"The Babes in the Wood," the latest Inspector Wexford mystery, is a welcomed addition to
the famed Ruth Rendell police procedural series set in England.
Three people have disappeared with few traces. Due to the heavy rains the area of
Kingsmarkam is literally inundated, and it is first assumed, by some, that the three, Joanna Troy,
the baby sittter, and Giles and Sophie Dade, have simply drowned. Of course, Rendell wouldn't
have it so simple and neither would her Inspector. Before long the proverbial body is found and it's
Now the hunt begins for Wexford. Where are the two kids (Giles 15 and Sophie 13)?
Motives for their harm abound. The scene becomes quite complex.
Rendell is simply great with her series; her combination of strong central characters
(Wexford, his family, and Mike Burden, his assistant), a riveting story line, and the usual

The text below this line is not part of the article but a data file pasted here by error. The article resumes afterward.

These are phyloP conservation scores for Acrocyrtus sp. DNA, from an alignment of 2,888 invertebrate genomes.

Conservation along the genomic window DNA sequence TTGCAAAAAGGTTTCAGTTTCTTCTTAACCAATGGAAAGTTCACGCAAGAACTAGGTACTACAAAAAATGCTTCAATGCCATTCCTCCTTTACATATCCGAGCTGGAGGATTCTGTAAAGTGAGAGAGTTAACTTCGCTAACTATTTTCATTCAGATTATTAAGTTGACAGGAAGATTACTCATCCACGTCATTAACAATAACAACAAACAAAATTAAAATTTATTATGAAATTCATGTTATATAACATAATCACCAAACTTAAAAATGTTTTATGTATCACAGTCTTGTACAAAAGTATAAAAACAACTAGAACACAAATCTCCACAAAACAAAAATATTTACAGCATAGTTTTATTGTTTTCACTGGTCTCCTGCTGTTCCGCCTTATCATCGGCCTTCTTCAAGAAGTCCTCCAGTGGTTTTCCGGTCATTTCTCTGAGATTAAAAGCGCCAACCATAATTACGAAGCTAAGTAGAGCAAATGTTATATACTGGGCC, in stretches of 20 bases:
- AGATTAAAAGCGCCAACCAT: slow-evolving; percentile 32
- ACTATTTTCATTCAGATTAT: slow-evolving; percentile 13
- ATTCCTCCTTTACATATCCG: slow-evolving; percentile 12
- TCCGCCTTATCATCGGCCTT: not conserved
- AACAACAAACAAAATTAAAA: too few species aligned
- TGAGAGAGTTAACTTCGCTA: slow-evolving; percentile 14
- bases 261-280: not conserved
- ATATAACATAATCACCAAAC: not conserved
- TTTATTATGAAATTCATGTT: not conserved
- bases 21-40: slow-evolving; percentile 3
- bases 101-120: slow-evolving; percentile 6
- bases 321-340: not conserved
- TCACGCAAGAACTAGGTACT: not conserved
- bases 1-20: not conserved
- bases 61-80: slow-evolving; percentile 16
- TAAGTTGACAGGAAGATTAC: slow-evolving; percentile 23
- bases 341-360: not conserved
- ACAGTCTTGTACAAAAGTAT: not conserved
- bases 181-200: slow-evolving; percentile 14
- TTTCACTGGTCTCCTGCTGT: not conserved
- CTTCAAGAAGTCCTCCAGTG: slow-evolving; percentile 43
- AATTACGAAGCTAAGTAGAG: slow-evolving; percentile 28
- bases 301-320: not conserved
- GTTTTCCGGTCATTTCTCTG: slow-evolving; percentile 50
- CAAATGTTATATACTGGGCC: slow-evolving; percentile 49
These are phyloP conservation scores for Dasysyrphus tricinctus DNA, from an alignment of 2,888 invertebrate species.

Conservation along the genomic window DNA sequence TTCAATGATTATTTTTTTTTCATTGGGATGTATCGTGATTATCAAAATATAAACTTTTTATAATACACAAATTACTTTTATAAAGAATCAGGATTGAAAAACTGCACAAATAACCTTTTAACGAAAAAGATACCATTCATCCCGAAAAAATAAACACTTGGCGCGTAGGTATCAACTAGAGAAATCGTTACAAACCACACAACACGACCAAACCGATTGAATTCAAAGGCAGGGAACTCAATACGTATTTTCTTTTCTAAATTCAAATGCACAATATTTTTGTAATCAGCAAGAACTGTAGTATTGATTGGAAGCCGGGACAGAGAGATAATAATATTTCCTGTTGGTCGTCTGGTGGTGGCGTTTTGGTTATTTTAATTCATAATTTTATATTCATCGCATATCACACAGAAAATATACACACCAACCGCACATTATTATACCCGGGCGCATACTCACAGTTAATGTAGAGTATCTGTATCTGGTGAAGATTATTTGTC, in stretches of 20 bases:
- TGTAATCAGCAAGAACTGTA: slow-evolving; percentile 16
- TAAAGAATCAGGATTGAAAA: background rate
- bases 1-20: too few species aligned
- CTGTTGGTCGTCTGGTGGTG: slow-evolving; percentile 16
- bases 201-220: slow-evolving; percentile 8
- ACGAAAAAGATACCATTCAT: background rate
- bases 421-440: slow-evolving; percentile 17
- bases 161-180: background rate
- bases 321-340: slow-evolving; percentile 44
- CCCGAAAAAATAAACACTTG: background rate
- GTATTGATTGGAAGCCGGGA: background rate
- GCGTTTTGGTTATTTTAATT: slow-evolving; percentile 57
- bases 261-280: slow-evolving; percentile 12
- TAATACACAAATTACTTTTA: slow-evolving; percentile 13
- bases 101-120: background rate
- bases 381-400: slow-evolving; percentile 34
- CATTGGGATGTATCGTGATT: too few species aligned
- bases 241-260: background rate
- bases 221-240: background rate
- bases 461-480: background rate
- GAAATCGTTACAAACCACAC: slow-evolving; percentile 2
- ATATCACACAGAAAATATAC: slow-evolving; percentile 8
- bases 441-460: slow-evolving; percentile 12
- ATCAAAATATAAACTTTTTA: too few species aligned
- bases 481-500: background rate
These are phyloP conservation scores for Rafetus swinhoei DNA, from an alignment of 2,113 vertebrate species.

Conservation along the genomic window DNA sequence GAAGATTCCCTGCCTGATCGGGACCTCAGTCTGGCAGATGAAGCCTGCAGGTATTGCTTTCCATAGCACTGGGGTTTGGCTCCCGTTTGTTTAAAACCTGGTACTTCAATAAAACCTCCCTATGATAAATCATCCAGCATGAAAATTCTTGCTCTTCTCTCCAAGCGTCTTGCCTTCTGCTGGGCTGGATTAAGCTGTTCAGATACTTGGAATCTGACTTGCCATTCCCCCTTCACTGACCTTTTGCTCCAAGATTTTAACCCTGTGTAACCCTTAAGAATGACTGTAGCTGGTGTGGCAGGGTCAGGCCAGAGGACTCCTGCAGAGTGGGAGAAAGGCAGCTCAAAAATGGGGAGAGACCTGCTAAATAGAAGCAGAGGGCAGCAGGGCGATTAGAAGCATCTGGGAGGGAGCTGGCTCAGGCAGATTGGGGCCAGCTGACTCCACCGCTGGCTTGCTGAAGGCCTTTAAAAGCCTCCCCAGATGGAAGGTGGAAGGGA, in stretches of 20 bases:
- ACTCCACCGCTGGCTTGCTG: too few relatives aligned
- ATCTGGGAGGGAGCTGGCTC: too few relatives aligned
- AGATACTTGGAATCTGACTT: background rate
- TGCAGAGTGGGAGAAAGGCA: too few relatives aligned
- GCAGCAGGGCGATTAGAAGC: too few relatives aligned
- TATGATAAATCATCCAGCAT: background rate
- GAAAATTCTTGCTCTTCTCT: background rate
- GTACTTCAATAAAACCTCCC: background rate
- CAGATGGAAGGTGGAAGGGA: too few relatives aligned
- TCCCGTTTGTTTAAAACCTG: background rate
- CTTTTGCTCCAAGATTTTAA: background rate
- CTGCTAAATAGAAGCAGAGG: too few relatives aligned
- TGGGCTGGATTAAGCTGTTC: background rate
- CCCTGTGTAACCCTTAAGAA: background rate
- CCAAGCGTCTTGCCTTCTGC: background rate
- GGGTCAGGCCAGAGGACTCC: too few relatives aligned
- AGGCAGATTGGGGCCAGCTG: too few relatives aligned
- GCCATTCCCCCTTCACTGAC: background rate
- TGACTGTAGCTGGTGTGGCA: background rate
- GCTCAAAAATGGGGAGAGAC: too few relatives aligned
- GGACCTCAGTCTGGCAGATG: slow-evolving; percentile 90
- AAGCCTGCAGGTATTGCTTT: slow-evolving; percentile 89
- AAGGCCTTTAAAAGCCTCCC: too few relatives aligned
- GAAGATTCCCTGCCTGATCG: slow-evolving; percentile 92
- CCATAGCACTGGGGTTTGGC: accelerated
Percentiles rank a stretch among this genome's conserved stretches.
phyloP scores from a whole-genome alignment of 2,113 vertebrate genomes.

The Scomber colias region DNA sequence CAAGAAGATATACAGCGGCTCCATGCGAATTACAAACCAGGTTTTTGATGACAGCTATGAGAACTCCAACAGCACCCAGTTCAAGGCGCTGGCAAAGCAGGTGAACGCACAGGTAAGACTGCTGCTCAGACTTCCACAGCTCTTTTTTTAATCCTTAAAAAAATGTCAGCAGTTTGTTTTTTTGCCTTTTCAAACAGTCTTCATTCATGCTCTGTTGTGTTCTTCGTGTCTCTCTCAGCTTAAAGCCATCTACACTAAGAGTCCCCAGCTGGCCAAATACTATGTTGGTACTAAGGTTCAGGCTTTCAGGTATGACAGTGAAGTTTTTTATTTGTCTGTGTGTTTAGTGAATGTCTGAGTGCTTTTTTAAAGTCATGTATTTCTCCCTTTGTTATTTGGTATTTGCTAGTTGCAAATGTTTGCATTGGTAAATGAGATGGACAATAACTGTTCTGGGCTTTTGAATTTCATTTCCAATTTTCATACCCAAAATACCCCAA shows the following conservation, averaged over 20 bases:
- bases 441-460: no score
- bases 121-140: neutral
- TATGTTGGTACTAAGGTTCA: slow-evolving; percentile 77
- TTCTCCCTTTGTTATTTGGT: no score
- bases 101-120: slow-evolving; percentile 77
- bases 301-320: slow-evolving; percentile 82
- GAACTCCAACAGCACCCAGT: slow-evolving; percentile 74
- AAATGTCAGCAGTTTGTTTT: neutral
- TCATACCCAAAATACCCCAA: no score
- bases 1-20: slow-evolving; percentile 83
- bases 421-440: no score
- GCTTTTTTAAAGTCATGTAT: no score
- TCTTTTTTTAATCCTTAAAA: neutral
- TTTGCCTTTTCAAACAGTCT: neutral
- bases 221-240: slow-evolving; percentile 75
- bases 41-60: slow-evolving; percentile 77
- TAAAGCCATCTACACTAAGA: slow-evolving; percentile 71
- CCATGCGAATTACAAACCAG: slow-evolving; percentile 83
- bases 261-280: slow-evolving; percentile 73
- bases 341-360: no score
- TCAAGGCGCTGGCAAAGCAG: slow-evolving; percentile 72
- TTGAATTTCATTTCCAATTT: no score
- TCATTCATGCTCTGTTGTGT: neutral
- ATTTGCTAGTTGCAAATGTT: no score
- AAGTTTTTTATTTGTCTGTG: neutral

outstanding interplay between the characters, the plot, and setting make "Babes in the Wood" a
comfortable companion to the others in this series.
Her fans know that, barring some great literary upheaval, Wexford "will out." The murder
will be solved--this is a given. The author, like others in this genre, most notably P.D. James,
Martha Grimes, and Donna Leon, concentrates on the strength of her central character: his
wisdom and savvy, his personal and internal struggles, his depth of perception, his abilities simly to
solve the case. In addition, Rendell does not hesitate to foray into sensitive and socially significant
issues (spousal and child abuse, racism). Each of her books is an adventure alone, but as the series
progressed the complete picture of a complex and gentle man emerges.
"Babes in the Wood" joints smartly in this stellar series. Wexford, once again, triumphs.